About Tovah Day
The Day Lab investigates the molecular role of G quadruplex DNA in genome stability and human disease. G quadruplexes are non-canonical DNA structures that form readily in repetitive, guanine-rich sequences. While they play an important role in normal cellular physiology, G quadruplexes also trigger genome instability and are associated with cancer. Our lab studies the genetic mechanisms that control G quadruplex formation in vivo with a focus on mammalian telomeres, repetitive sequences that contain abundant quadruplexes. We have a particular focus on alternative mechanisms of telomere maintenance that are activated in ~10% of all tumors and confer poor prognosis. We use a variety of experimental approaches including biochemistry, molecular and cell biology, genetics, and computational biology. The broad, long-term goals of our research are to leverage a fundamental understanding of G quadruplex biology to design therapeutic strategies for malignant disease.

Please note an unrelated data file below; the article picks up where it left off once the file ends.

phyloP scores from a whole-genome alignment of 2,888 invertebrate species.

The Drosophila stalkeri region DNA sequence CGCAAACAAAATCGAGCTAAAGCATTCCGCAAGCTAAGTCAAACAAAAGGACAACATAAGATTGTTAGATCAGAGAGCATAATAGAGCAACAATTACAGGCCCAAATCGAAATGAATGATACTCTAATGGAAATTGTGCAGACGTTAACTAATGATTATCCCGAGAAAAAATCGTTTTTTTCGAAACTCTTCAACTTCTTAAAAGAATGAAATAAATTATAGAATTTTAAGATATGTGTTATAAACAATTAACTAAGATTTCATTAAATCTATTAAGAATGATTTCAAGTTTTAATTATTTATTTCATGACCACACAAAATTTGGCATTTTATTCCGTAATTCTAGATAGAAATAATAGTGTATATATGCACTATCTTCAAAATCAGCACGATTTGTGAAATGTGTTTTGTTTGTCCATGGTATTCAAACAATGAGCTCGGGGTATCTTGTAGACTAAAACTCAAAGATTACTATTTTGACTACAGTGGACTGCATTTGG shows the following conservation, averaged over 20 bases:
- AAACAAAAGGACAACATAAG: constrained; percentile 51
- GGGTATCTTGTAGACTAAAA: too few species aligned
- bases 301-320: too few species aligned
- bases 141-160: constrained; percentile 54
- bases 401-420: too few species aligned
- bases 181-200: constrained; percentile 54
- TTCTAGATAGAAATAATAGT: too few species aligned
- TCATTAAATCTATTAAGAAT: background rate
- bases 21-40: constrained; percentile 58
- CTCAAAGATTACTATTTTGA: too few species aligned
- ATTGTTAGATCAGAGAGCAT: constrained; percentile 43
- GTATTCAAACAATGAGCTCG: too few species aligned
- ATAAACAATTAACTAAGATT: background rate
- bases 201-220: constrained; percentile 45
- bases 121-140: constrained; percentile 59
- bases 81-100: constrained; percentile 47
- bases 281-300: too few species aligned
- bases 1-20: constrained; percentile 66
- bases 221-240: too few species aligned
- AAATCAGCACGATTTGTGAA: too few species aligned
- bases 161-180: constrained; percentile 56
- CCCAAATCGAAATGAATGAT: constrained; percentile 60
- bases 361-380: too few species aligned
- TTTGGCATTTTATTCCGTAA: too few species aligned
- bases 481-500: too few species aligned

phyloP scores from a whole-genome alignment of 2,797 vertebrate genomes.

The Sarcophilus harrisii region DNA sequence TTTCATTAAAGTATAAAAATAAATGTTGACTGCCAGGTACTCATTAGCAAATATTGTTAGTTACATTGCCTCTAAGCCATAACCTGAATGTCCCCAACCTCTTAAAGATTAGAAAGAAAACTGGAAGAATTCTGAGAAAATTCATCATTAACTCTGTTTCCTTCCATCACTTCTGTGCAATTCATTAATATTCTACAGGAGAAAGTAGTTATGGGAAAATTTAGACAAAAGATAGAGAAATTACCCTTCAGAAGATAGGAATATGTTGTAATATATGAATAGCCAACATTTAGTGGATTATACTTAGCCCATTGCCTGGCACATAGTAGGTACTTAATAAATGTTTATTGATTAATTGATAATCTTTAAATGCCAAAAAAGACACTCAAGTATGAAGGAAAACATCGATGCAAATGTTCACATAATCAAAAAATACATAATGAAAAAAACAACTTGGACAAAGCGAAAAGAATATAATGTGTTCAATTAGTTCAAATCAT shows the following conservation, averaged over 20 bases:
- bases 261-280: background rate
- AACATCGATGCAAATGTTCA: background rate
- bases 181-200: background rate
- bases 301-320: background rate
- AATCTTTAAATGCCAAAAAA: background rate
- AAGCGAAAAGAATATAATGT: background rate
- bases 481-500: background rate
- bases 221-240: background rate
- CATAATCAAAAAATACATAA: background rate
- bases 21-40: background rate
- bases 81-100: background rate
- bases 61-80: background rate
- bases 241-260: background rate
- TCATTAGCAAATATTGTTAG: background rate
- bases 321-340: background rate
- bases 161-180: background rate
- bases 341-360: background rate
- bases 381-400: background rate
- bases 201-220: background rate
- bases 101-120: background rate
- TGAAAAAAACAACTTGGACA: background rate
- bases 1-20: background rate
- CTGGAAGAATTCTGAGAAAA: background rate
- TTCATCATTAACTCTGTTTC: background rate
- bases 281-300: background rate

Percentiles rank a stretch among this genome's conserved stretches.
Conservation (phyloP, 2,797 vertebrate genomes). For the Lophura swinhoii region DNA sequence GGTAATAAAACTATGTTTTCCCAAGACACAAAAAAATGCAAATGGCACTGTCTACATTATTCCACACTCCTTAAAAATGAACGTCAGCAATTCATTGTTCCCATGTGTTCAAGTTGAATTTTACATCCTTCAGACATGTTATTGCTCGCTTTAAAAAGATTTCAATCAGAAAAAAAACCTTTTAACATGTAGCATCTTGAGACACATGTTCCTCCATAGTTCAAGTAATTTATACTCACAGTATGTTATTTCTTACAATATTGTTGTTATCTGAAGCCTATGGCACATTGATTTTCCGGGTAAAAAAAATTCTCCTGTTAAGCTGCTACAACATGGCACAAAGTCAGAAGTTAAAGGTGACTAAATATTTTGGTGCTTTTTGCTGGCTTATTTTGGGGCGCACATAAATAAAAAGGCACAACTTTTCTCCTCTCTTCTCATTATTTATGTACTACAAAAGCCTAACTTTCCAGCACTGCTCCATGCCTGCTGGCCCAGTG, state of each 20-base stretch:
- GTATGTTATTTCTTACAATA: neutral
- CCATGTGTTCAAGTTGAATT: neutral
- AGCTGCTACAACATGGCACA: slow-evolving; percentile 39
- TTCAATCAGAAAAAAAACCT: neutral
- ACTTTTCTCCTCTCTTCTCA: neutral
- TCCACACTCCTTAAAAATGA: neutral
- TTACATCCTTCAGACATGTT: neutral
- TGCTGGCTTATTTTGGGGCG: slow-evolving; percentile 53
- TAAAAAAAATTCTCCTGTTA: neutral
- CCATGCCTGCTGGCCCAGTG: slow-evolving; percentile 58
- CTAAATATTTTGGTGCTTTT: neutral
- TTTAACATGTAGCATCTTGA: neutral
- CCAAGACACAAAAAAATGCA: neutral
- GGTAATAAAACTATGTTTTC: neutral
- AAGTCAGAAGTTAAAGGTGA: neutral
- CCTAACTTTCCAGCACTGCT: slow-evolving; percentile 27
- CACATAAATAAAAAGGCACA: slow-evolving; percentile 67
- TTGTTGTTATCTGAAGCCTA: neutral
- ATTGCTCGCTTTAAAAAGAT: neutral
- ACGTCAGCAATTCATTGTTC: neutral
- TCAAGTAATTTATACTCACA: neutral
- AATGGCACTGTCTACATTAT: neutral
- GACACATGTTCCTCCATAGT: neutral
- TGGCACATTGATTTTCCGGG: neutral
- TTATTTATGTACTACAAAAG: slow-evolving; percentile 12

The Institute develops imaging tools to highlight chemical processes – enabling clinicians to better diagnose and treat disease.
The Day Lab investigates the molecular role of G quadruplex DNA in genome stability and human disease.
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